# Robust Personalized Federated Learning under Demographic Fairness Heterogeneity

In this post, I will present slides from my presentation at IEEE BigData held in Osaka, Japan this year (2022) alongside my verbal explanation. A video of my presentation (that covers all of this material) can be found here. My work discusses one specific technique to allow individual clients in a federated machine learning setting to be able to independently choose which fairness metric they want to enforce. A quick summary (and the abstract from my paper) is the following:

Personalized federated learning (PFL) gives each client in a federation the power to obtain a model tailored to their specific data distribution or task without the client forfeiting the benefits of training in a federated manner. However, the concept of demographic group fairness has not been widely studied in PFL. Further, fairness heterogeneity – when not all clients enforce the same local fairness metric – has not been studied at all. To fill this gap, we propose

Fair Hypernetworks(FHN), a personalized federated learning architecture based on hypernetworks that is robust to statistical (e.g., non-IID and unbalanced data) and fairness heterogeneity. We theoretically show that granting clients the ability to independently choose multiple (possibly conflicting) fairness constraints, such as demographic parity or equalized odds, does not break previously proven generalization bounds on hypernetworks used in the federated setting. Additionally, we empirically test FHN against several baselines in multiple fair federated learning settings, and we find that FHN outperforms all other federated baselines when handling clients with heterogeneous fairness metrics. We further demonstrate the scalability of FHN to show that minimal degradation to the accuracy and the fairness of the clients occurs when the federation grows in size. Additionally, we empirically validate our theoretical analysis to show FHN generalizes well to new clients. To our knowledge, our FHN architecture is the first to consider tolerance to fairness heterogeneity which gives clients the freedom to personalize the fairness metric enforced during local training.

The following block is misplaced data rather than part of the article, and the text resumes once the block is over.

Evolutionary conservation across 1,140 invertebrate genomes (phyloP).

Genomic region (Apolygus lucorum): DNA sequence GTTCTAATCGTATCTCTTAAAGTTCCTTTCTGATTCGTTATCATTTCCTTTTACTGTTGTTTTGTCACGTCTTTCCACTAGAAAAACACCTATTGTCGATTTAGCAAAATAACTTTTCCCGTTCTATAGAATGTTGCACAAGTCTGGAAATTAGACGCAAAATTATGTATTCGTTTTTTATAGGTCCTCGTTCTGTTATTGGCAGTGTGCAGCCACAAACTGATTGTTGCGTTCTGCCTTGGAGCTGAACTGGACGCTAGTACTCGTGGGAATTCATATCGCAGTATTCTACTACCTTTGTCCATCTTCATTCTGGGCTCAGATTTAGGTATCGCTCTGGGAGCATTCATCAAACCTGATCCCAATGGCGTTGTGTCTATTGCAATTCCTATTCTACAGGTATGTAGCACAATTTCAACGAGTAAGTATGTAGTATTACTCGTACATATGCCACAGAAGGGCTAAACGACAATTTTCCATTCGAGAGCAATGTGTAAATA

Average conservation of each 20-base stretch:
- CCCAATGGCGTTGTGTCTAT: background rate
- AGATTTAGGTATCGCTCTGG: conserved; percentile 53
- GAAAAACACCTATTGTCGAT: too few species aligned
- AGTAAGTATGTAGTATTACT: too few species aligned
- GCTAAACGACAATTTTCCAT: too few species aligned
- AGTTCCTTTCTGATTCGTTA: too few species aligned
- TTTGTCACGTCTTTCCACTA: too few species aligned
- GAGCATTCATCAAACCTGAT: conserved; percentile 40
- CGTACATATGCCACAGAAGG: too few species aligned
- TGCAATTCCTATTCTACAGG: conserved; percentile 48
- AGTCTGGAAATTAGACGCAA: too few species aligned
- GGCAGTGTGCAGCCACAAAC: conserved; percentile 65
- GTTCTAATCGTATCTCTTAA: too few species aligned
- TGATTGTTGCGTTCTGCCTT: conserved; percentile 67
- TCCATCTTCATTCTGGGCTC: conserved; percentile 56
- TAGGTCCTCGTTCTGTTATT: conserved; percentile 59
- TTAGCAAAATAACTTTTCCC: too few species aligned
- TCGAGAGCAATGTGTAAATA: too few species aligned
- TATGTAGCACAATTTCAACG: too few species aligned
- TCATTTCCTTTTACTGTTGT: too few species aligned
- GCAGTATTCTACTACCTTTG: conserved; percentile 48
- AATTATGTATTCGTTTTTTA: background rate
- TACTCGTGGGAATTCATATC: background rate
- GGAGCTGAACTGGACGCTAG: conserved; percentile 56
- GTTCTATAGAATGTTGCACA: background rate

Federated learning was proposed in 2016 by McMahan et al. who desired to train a high-quality centralized model without requiring the aggregation of the distributed clients’ private data. In their work, McMahan et al. proposed Federated Averaging, which remains one of the most popular federated learning architectures today. In federated averaging, one round of training is completed as follows. First, the server selects a group of clients to participate in the training round.

Then the server sends the current global weights to each of the selected clients. The clients then perform a round of local training using their local data and models.

After training is complete the clients send their update model weights back to the server which performs a weighted aggregation based on the number of data points a user has.

Having more data points means that the clients update is considered more important and is weighed more heavily. The aggregated weights become the new global weights, and at the next round, the clients retrieve the global weights and perform another round of training.